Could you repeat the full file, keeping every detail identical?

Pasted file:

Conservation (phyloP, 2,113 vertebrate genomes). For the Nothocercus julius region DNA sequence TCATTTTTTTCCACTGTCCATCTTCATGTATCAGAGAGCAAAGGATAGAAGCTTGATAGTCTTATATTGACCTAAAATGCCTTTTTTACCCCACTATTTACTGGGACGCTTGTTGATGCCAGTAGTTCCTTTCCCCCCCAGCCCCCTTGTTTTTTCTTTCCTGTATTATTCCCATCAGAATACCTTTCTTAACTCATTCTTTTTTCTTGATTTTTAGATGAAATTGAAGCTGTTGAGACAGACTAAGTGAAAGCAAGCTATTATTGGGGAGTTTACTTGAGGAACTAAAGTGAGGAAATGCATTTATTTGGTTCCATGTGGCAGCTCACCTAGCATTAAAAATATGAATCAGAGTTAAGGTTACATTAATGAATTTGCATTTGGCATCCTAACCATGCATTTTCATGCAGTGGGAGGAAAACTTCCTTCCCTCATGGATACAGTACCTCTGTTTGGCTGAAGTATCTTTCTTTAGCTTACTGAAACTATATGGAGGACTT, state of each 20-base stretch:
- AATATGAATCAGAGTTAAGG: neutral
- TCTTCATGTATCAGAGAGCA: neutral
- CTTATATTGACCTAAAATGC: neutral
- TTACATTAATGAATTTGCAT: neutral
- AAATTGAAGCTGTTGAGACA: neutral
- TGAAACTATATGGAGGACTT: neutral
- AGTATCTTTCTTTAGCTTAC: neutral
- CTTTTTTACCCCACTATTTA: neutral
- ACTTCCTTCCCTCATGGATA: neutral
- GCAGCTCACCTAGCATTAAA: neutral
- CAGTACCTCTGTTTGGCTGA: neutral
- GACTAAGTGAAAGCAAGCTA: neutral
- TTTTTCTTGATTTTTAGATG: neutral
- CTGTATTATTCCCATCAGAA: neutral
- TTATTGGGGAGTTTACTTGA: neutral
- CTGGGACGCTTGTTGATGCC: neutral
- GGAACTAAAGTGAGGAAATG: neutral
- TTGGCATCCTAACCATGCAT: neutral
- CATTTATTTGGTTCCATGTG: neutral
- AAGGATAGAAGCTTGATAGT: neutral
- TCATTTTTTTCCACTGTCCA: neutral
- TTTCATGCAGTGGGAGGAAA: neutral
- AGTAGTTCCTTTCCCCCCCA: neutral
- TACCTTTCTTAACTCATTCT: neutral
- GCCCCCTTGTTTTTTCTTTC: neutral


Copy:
Conservation (phyloP, 2,113 vertebrate genomes). For the Nothocercus julius region DNA sequence TCATTTTTTTCCACTGTCCATCTTCATGTATCAGAGAGCAAAGGATAGAAGCTTGATAGTCTTATATTGACCTAAAATGCCTTTTTTACCCCACTATTTACTGGGACGCTTGTTGATGCCAGTAGTTCCTTTCCCCCCCAGCCCCCTTGTTTTTTCTTTCCTGTATTATTCCCATCAGAATACCTTTCTTAACTCATTCTTTTTTCTTGATTTTTAGATGAAATTGAAGCTGTTGAGACAGACTAAGTGAAAGCAAGCTATTATTGGGGAGTTTACTTGAGGAACTAAAGTGAGGAAATGCATTTATTTGGTTCCATGTGGCAGCTCACCTAGCATTAAAAATATGAATCAGAGTTAAGGTTACATTAATGAATTTGCATTTGGCATCCTAACCATGCATTTTCATGCAGTGGGAGGAAAACTTCCTTCCCTCATGGATACAGTACCTCTGTTTGGCTGAAGTATCTTTCTTTAGCTTACTGAAACTATATGGAGGACTT, state of each 20-base stretch:
- AATATGAATCAGAGTTAAGG: neutral
- TCTTCATGTATCAGAGAGCA: neutral
- CTTATATTGACCTAAAATGC: neutral
- TTACATTAATGAATTTGCAT: neutral
- AAATTGAAGCTGTTGAGACA: neutral
- TGAAACTATATGGAGGACTT: neutral
- AGTATCTTTCTTTAGCTTAC: neutral
- CTTTTTTACCCCACTATTTA: neutral
- ACTTCCTTCCCTCATGGATA: neutral
- GCAGCTCACCTAGCATTAAA: neutral
- CAGTACCTCTGTTTGGCTGA: neutral
- GACTAAGTGAAAGCAAGCTA: neutral
- TTTTTCTTGATTTTTAGATG: neutral
- CTGTATTATTCCCATCAGAA: neutral
- TTATTGGGGAGTTTACTTGA: neutral
- CTGGGACGCTTGTTGATGCC: neutral
- GGAACTAAAGTGAGGAAATG: neutral
- TTGGCATCCTAACCATGCAT: neutral
- CATTTATTTGGTTCCATGTG: neutral
- AAGGATAGAAGCTTGATAGT: neutral
- TCATTTTTTTCCACTGTCCA: neutral
- TTTCATGCAGTGGGAGGAAA: neutral
- AGTAGTTCCTTTCCCCCCCA: neutral
- TACCTTTCTTAACTCATTCT: neutral
- GCCCCCTTGTTTTTTCTTTC: neutral